Book Review - Personal memories of Naguib Mahfouz

Mahmoud El-Wardani, Saturday 24 Jan 2015

Friend of the writer's recounts his memories of Mahfouz from the 1980s onwards


Naguib Mahfouz Sadaqa Mumteda (Naguib Mahfouz Extended Friendship) by Dr. Zaki Salem, Dar Al-Hilal, Al-Hilal Book Series, December issue, Cairo, 2014. pp.288

Dozens of books have been published about Naguib Mahfouz, whether during his life or after he passed away in August 2006. The same goes for the criticism books tackling his fictive world.

But on his 104th birthday, one of his friends has written a book about their common memories, covering almost thirty years. The friend is Zaki Salem, who has published several short story collections, two novels and other works.

The significance of the book lies in that its author was keen to record what happened in terms of incidents and events. Mahfouz permitted him solely, at the end of the 1980s – after his retirement – to meet him for an hour or two in a café or a hotel for a number of days on a weekly basis.

Because the café played a pivotal role in Mahfouz's life, Salem was able to meet him daily. For Mahfouz used to have fixed dates on most days of the week for different cafes where he would meet friends and acquaintances. These meetings were transformed with the passage of time into literary forums which Salem was keen to attend, to sit in an audience with the master.

It is known that security authorities followed a number of these meetings and disrupted others, such as the Opera Casino forum in the 1950s and the Riche Café forum on every Friday evening which continued for years in the 1960s. The security authorities obliged the café owner to shut the cafe on Fridays in particular.     

Salem’s memories were recorded accurately and in detail regarding the period following Mahfouz's being awarded the Nobel Prize in 1988 until his death. The period includes the attempt made to assassinate him in October 1994, because of a fatwa (religious edict) made by Sheikh Omar Abdel-Rahman condemning Mahfouz as an infidel because of his novel The Children of Gebelawi.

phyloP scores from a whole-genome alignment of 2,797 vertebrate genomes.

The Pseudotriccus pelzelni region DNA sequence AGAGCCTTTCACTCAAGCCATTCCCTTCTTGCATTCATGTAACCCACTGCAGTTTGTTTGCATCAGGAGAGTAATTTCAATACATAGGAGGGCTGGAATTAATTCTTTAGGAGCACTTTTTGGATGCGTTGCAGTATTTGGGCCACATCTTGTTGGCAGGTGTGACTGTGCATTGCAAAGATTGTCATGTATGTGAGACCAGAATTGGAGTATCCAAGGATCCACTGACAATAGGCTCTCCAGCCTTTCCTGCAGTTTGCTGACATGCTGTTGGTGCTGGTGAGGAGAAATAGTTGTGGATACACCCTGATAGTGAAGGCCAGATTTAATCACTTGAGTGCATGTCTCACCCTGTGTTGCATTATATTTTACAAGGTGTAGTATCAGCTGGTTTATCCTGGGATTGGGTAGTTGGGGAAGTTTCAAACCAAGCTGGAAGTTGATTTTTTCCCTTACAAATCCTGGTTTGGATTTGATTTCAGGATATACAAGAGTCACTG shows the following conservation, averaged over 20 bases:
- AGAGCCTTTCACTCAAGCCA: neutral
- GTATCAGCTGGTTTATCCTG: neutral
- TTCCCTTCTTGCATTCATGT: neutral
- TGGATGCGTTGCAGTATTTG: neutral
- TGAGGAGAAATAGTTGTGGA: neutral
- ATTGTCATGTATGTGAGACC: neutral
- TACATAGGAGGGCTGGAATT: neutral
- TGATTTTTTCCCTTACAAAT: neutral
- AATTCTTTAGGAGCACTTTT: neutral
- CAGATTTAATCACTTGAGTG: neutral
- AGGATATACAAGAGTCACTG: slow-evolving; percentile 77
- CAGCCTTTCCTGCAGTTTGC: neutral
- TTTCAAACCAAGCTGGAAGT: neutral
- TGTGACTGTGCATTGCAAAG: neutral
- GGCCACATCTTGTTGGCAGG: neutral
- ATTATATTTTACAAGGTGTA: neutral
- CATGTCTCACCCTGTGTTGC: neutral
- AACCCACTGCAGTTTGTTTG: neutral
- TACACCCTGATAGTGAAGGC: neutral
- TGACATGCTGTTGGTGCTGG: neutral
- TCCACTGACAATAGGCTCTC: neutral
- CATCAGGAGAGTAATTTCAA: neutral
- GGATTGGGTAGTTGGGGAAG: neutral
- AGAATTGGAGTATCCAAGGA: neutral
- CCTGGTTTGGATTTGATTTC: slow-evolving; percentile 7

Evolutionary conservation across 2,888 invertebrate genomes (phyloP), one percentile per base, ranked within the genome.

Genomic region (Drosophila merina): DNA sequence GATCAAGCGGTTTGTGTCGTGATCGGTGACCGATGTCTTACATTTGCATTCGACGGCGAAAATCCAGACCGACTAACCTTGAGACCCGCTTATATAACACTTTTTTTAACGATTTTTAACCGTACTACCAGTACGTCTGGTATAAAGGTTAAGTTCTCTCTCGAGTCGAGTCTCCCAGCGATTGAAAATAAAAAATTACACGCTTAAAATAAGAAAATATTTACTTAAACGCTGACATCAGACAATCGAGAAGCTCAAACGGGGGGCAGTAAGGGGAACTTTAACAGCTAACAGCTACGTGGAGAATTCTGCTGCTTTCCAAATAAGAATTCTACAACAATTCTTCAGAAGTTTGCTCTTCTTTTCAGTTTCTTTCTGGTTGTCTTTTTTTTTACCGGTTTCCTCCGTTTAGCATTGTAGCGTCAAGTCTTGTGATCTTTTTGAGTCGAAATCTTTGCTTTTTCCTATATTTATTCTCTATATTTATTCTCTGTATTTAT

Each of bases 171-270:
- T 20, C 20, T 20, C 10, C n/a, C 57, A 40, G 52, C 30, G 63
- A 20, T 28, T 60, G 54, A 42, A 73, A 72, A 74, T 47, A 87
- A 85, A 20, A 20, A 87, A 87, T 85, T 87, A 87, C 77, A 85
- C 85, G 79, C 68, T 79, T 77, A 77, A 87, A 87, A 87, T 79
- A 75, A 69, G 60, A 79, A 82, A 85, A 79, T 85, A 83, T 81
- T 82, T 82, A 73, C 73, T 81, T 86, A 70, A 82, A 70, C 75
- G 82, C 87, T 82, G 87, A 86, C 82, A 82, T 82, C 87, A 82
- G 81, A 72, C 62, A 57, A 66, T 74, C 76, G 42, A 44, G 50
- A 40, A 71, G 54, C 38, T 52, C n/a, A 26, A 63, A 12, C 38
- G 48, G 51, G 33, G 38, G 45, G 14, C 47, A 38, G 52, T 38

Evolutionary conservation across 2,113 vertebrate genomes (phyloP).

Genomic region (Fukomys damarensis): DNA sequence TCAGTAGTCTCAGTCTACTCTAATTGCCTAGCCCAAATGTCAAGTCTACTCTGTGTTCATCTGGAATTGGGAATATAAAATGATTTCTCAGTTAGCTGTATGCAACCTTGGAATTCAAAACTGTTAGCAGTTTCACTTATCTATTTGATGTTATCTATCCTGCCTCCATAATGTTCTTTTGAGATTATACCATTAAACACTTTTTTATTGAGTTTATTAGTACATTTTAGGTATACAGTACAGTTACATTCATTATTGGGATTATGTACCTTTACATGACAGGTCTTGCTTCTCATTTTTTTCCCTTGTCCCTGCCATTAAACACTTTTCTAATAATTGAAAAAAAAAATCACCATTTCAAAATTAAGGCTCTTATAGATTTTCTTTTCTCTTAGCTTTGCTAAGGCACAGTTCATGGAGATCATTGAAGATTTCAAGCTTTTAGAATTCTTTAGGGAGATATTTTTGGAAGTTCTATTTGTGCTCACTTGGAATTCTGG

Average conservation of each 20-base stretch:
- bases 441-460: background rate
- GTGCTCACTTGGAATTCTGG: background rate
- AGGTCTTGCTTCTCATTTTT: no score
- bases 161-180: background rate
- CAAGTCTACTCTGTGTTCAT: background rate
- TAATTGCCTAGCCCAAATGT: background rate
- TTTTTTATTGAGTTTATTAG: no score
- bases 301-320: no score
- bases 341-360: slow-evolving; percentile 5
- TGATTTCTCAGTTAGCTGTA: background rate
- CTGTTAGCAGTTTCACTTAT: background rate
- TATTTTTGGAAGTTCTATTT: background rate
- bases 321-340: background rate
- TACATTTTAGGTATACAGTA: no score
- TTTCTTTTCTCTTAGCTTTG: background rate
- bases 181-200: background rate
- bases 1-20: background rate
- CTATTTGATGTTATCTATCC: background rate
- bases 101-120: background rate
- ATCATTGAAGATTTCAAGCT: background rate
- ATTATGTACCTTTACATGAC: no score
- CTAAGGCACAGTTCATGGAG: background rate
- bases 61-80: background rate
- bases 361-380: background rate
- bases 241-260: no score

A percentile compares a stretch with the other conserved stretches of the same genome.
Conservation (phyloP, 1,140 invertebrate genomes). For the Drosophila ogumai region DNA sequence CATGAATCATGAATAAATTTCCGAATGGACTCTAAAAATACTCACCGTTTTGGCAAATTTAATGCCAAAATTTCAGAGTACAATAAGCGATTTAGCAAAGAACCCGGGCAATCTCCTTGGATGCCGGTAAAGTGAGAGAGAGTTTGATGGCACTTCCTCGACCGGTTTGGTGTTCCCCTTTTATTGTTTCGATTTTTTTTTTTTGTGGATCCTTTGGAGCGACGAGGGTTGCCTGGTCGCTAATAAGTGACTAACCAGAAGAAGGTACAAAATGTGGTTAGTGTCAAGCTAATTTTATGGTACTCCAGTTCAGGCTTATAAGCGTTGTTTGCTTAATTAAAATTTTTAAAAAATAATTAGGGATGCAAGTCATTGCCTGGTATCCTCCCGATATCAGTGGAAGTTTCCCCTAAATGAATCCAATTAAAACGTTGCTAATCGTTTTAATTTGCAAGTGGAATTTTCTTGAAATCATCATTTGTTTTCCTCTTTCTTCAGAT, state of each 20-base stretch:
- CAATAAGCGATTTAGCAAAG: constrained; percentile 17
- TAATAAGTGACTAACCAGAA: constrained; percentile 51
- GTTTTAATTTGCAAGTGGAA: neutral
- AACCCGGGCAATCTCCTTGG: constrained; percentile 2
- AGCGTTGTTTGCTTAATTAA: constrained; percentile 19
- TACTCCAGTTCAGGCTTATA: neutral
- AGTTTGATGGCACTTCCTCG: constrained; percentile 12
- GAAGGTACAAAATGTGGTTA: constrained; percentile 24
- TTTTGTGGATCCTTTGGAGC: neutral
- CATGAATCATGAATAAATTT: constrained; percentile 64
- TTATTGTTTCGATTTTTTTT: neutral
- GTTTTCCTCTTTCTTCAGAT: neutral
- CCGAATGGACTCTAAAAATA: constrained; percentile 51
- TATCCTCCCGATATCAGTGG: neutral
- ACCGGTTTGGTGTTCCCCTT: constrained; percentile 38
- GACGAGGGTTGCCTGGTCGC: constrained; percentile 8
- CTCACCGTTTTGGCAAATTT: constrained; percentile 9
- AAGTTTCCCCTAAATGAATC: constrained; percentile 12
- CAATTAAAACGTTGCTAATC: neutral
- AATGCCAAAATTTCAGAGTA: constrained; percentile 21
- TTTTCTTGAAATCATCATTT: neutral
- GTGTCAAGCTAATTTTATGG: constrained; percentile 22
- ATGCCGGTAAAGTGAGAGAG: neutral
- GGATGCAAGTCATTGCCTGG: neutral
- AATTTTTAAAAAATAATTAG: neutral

If being awarded Nobel Prize afflicted Mahfouz's strict lifestyle with disruption, the attempt on his life made him suffer psychologically and physically in a far more violent way.

According to Salem's recounting, the Nobel Prize and its repercussions tired the 77-year-old very much. As a result of the award, the Egyptian, Arab and international media breached Mahfouz's voluntary seclusion and disturbed his disciplined lifestyle.

The heinous assassination attempt led to a more comprehensive and violent disruption. For instance, Mahfouz was no longer free in his daily comings and goings and to meet friends. Instead, the security authorities handled his life. He was to be accompanied by police officers, imposing on him restrictions which were difficult for him to adapt to.

There was a constant sentry in front of his home. In addition, his right hand, which he used to write with, suffered severely to the extent that he was unable to hold anything in a balanced way.

As Salem recounts: “What would Naguib Mahfouz do after he lost the ability to read and write, to watch television, listen to radio, to go out and walk freely alone in Cairo’s streets and alleys? How could Mahfouz be deprived of his most basic human rights in wandering around alone as his daily pastime – among the people whom he wrote about – in his Cairo, which he adored, and in Alexandria, which he loved?”

However, Mahfouz had a will of steel, for he was keen to follow the physiotherapy exercises and began to regain gradually part of his ability to walk by exercising within the walls of his room. As for the psychological impact, Dr. Yehia Al-Rakhawi, a professor in psychiatry, played an important role, according to Salem.

In that period, Salem become close to Mahfouz, visited him and was visited by him. Their friendship became firmly established despite the age difference. He had a full weekly programme, for everyday of the week he used to go to one of Cairo hotels and even on Fridays he went to Al-Rakhawi's home with a selected group of friends.

Thus, Mahfouz returned once again to the life which he was passionate about. His optimism returned and his meetings with the actors, artists, writers, politicians, journalists and personal friends became numerous and took place on an almost daily basis. Intellectuals and public figures visiting Egypt were also eager to meet him.

But what really amounted to a miracle was his persistence to learn how to write anew. His right hand was afflicted after the assassination attempt in a way that prevented him from writing, but he trained himself strenuously to hold the pen, then trained himself to write without seeing what he was writing. Salem quotes from a book by Dr. Yehia Al-Rakhawi:

"There is no neurology doctor in the whole world who can imagine the amount of damage that hit the nerve responsible for the movement of the right hand and fingers of our master…The great old man insisted on continuing his life and continuing giving and creating. Our old man made it through by miraculous persistence which I witnessed day after day.”

This undoubtedly entertaining book is filled with warmth, gratitude and reverence for Mahfouz as a friend as well as a writer.

On the other hand, Salem presents an image which is more than idealised, in which the reader doesn't glimpse Mahfouz the human being who makes mistakes and is sometimes overcome by negative feelings.

Throughout the book's three hundred or so pages, we don't hear of a single mistake committed by Mahfouz. It is as if Salem has elevated him to the status of a saint.


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